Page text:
One of the best places to find graded readers, White Rabbit Press offers Japanese readers in a variety of levels.
The simplest story for Level 0 readers is “The Ant and the Grasshopper,” while the easiest option for Level 1 readers is “The Birds, the Beasts and the Bat,” a retelling of an Aesop fable. Another Level 1 story featured on the site is “The Three Little Pigs,” which most people will remember from their childhoods.
These stories are directly accessible in the White Rabbit Press Japanese Graded Readers app, but a short summary of each story and a learning level is listed on the website. The app is available for iOS and Android devices.
These Japanese graded readers offer multiple benefits. The text is easy to read and the sentences are short, with limited grammar and vocabulary. All of the kanji is accompanied by furigana, but you’ll have learned most of them during your early kanji studies.
Along with reading the text, there are corresponding images and audio, which are all high-quality. The audio is recorded by a professional voice cast.
Japanese folklore not only provides stories rich with history but also helps you learn the language. The stories are often a single paragraph and use simple sentences.
Nihon no Mukashibanashi, a Japanese folktale website run by the International Digital EHON Association, contains around 30 stories that Japanese children grow up reading.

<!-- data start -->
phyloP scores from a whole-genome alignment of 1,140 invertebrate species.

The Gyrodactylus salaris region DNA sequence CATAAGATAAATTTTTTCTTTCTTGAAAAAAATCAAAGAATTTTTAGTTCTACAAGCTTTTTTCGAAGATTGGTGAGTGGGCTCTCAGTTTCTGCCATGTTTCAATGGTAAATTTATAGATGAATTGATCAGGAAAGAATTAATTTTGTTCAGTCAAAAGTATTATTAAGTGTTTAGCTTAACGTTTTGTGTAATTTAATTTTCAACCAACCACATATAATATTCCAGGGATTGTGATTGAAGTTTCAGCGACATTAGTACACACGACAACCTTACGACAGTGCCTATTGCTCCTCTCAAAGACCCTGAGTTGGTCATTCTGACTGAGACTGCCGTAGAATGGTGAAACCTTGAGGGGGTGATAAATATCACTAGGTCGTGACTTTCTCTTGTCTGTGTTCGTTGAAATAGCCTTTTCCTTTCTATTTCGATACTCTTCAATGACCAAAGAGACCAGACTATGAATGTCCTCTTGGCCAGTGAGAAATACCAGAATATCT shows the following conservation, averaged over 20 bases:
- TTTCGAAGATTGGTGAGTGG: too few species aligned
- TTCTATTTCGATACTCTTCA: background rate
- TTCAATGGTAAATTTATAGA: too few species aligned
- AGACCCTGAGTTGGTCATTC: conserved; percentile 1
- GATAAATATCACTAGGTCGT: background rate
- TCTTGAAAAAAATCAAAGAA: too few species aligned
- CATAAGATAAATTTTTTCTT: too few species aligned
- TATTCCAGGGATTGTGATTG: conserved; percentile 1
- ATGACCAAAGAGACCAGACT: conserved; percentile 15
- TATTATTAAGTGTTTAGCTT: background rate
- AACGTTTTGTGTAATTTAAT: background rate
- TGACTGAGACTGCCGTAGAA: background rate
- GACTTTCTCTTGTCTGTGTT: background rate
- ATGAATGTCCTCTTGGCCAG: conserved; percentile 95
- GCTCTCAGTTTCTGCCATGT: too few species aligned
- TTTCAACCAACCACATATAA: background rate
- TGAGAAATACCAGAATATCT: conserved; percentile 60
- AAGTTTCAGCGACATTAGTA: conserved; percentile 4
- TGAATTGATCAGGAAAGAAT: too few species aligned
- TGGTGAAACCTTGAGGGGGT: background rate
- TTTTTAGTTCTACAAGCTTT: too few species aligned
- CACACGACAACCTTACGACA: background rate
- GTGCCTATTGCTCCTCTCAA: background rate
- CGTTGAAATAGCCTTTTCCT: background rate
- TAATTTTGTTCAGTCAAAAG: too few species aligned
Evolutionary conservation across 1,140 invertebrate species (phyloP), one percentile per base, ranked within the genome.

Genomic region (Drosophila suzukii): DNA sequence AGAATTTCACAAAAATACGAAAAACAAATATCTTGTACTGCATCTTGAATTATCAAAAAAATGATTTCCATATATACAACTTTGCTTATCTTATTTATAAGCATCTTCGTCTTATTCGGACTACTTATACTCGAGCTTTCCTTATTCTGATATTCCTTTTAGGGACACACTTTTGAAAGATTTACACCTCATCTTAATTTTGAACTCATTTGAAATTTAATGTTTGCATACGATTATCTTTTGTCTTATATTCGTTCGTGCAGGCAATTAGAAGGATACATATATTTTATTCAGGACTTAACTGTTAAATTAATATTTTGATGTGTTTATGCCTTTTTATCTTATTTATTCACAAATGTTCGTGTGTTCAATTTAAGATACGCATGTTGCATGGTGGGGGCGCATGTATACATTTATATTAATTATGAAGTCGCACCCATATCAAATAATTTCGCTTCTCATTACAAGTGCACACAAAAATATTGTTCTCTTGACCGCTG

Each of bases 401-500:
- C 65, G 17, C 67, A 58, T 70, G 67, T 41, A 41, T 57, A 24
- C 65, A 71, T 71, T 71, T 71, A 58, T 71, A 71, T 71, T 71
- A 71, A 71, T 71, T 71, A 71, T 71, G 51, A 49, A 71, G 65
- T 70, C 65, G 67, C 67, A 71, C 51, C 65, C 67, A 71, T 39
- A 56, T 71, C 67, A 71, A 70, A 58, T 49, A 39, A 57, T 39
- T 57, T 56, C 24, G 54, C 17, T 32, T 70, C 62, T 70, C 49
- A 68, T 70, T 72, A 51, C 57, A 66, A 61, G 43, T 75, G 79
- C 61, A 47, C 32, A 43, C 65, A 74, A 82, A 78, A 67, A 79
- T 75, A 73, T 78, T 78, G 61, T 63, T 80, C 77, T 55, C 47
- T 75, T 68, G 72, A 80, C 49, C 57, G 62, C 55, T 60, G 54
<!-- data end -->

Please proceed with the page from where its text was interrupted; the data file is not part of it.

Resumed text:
You can read the stories by clicking “Back” and “Next” beside each picture to navigate through the pages.
One challenge of using the website is that the text doesn’t include furigana for the kanji. However, most of the kanji ranges from beginner to intermediate level. If a kanji character leaves you completely stumped, you can copy and paste it into an online dictionary like Jisho for the definition.
Some of the simpler stories you can start out with include:
Who said that all your reading practice had to be done with books? There are YouTube channels available with stories for children in simple Japanese that contain subtitles you can read.
For example, the Bom Bom Academy YouTube channel contains a variety of content specially made for children. Their fairy tale videos are animated and include Japanese subtitles.
If the audio distracts from reading the subtitles, you can simply mute the video. Alternatively, the Japanese audio can double as listening practice.
Begin your Japanese reading practice with the following classic stories: